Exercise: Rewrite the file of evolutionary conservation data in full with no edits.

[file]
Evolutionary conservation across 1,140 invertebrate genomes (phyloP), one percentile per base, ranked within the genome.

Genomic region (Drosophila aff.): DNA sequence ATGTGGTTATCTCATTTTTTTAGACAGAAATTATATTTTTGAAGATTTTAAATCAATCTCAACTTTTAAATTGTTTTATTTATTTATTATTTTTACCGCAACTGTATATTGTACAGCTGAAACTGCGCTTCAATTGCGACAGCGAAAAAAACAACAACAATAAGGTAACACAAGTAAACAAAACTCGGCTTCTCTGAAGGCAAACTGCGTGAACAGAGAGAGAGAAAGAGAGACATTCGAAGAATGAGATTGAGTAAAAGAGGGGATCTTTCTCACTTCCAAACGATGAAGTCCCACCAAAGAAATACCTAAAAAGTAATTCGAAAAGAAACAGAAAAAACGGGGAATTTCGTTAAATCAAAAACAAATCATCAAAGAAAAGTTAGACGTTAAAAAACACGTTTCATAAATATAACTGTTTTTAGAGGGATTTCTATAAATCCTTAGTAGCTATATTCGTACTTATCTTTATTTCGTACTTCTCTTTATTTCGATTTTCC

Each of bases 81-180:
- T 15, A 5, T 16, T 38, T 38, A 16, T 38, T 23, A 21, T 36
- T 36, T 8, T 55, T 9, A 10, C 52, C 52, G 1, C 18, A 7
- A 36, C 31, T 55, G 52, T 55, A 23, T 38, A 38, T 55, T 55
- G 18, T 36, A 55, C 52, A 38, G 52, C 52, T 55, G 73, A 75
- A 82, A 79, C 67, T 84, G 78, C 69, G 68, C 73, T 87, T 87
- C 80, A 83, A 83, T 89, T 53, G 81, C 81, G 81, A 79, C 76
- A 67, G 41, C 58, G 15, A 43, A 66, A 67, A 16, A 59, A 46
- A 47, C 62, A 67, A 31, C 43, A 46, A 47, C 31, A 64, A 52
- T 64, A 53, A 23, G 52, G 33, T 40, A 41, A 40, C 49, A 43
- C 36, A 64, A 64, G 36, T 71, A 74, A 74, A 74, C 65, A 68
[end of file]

Evolutionary conservation across 1,140 invertebrate genomes (phyloP), one percentile per base, ranked within the genome.

Genomic region (Drosophila aff.): DNA sequence ATGTGGTTATCTCATTTTTTTAGACAGAAATTATATTTTTGAAGATTTTAAATCAATCTCAACTTTTAAATTGTTTTATTTATTTATTATTTTTACCGCAACTGTATATTGTACAGCTGAAACTGCGCTTCAATTGCGACAGCGAAAAAAACAACAACAATAAGGTAACACAAGTAAACAAAACTCGGCTTCTCTGAAGGCAAACTGCGTGAACAGAGAGAGAGAAAGAGAGACATTCGAAGAATGAGATTGAGTAAAAGAGGGGATCTTTCTCACTTCCAAACGATGAAGTCCCACCAAAGAAATACCTAAAAAGTAATTCGAAAAGAAACAGAAAAAACGGGGAATTTCGTTAAATCAAAAACAAATCATCAAAGAAAAGTTAGACGTTAAAAAACACGTTTCATAAATATAACTGTTTTTAGAGGGATTTCTATAAATCCTTAGTAGCTATATTCGTACTTATCTTTATTTCGTACTTCTCTTTATTTCGATTTTCC

Each of bases 81-180:
- T 15, A 5, T 16, T 38, T 38, A 16, T 38, T 23, A 21, T 36
- T 36, T 8, T 55, T 9, A 10, C 52, C 52, G 1, C 18, A 7
- A 36, C 31, T 55, G 52, T 55, A 23, T 38, A 38, T 55, T 55
- G 18, T 36, A 55, C 52, A 38, G 52, C 52, T 55, G 73, A 75
- A 82, A 79, C 67, T 84, G 78, C 69, G 68, C 73, T 87, T 87
- C 80, A 83, A 83, T 89, T 53, G 81, C 81, G 81, A 79, C 76
- A 67, G 41, C 58, G 15, A 43, A 66, A 67, A 16, A 59, A 46
- A 47, C 62, A 67, A 31, C 43, A 46, A 47, C 31, A 64, A 52
- T 64, A 53, A 23, G 52, G 33, T 40, A 41, A 40, C 49, A 43
- C 36, A 64, A 64, G 36, T 71, A 74, A 74, A 74, C 65, A 68